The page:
Taxi company security is under scrutiny from the government following the weekend killing of a taxi driver in Christchurch.
Father of five Abdulrahman Ikhtiari, 39, died from a stab wound after being attacked on Worcester St in the central city early Saturday morning.
Transport Minister Steven Joyce will review the use of distress buttons, video cameras and safety screens to separate drivers and passengers.
Police have yet to find two men believed to have been the driver's last fare and are appealing for witnesses .
The two men are described as in their mid-20s, about 1.8m tall, both with dark skin, of medium athletic build with short dark hair. One man was wearing a white bandanna or cap and dark clothing, and the other was wearing a white top and dark trousers.
Ikhtiari, originally from Afghanistan, is believed to be one of the Tampa refugees allowed to settle in New Zealand.
Over 400 Afghan refugees were rescued from a sinking Indonesian fishing boat off the Australian coast by a Norwegian container ship, the Tampa, in August 2001.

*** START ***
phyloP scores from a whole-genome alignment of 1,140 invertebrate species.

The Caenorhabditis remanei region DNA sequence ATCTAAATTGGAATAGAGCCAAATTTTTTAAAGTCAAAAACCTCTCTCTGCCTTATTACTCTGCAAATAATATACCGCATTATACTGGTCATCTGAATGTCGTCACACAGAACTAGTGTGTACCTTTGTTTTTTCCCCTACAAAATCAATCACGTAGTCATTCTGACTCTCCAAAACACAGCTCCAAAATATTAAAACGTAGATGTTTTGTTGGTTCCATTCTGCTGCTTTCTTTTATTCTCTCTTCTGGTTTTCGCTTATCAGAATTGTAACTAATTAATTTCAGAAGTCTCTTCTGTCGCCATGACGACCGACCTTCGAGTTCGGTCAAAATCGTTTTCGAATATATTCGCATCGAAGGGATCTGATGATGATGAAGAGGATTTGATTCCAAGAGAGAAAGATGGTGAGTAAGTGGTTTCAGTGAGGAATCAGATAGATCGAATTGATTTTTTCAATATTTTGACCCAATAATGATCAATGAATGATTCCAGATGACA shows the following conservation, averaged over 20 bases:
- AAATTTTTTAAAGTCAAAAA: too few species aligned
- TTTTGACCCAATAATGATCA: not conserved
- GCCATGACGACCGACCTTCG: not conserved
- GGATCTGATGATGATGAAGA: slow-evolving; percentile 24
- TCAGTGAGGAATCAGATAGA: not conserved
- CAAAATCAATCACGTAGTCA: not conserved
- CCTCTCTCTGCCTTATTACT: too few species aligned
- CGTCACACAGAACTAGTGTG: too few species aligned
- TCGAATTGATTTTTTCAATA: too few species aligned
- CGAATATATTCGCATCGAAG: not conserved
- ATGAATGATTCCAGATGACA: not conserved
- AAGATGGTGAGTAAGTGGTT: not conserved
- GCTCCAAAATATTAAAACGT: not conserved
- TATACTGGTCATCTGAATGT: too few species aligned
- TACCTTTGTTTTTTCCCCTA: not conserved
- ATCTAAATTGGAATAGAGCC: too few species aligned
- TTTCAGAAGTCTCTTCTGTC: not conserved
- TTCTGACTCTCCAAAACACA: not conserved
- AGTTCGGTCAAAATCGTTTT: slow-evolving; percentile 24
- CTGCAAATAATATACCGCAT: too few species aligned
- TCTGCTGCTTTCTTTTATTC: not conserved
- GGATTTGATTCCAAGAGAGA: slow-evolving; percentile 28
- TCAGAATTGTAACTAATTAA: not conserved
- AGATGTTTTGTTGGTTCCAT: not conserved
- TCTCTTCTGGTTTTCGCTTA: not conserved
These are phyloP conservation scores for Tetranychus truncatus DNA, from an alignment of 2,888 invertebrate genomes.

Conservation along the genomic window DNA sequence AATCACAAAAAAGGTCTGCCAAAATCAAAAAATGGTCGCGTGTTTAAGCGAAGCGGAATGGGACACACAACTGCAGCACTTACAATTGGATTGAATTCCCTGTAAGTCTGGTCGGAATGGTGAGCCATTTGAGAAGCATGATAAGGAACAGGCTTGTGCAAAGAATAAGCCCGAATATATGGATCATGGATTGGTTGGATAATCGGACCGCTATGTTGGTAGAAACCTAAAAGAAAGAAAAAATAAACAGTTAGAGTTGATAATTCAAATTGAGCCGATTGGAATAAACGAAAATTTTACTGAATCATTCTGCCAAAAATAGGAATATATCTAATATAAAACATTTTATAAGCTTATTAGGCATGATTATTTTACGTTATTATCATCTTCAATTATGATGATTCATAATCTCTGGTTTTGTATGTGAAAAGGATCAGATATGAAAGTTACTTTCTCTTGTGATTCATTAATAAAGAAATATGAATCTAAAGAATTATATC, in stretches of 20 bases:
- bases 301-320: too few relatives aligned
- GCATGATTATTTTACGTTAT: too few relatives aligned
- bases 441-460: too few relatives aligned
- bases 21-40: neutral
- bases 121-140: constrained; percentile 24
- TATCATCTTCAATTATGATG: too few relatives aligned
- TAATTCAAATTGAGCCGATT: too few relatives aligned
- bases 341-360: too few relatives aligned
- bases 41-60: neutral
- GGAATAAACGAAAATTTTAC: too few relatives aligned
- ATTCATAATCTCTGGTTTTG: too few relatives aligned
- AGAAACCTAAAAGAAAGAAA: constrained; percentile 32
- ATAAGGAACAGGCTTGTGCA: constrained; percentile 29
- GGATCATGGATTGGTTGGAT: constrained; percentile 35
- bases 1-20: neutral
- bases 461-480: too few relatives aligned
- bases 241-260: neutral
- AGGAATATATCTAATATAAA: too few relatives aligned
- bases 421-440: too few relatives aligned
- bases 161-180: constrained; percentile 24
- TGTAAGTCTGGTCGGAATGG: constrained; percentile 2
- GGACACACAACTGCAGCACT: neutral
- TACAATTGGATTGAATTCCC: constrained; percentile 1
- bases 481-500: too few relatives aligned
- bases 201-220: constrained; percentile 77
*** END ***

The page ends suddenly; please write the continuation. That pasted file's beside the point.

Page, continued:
In the controversy that followed, the Australian government refused to allow the refugees into Australia and they were taken to Nauru.
About 140 of them were later allowed to move to New Zealand.
Ikhtiari is reported to have arrived in New Zealand in May 2002.
A post mortem examination has revealed he died of a significant stab wound and a few minor ones.
Police are yet to locate the weapon.
Meanwhile, the Christchurch taxi company which employed Ikhtiari
is setting up a fund for his family.
United Taxis says it is still coming to terms with his death and the main priority is helping look after his family.
A trust fund has been established to support the dead
taxi driver's widow and children.
Account Name: Rahman I Trust
Account Number: 12 3240 0098055 00